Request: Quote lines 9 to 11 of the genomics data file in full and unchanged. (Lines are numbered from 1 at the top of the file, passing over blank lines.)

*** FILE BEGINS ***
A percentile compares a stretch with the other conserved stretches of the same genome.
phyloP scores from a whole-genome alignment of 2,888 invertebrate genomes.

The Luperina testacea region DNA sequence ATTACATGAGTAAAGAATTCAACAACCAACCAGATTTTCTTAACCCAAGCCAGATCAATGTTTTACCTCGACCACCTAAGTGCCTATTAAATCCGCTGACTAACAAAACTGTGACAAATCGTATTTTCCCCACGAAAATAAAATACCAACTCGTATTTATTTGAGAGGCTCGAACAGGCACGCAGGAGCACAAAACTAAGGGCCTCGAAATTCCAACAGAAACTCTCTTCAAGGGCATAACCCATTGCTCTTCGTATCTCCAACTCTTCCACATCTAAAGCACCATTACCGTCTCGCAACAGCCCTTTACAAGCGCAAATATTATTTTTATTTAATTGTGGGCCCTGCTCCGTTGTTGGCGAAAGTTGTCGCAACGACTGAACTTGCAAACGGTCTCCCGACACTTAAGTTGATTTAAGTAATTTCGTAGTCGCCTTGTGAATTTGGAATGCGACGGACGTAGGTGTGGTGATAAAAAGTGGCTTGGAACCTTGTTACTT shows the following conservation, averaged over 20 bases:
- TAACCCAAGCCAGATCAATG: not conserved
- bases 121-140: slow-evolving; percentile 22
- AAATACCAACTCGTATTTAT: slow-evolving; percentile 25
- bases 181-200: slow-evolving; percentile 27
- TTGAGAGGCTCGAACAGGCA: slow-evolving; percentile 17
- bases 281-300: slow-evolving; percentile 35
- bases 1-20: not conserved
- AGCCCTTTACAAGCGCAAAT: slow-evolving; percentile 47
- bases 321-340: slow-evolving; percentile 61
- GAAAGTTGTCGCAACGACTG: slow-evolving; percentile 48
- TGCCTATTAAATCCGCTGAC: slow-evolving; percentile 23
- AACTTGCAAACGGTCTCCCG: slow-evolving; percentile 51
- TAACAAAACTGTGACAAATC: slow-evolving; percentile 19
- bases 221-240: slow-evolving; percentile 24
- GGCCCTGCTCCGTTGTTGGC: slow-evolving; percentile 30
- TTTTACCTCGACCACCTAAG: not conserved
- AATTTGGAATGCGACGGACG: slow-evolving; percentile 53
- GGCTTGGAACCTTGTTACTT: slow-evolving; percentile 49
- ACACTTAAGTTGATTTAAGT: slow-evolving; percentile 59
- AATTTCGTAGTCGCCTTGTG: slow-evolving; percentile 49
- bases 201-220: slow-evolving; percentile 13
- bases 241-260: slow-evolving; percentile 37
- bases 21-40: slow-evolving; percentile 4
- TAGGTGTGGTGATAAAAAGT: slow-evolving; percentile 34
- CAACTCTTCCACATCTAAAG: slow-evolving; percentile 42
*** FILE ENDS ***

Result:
- bases 281-300: slow-evolving; percentile 35
- bases 1-20: not conserved
- AGCCCTTTACAAGCGCAAAT: slow-evolving; percentile 47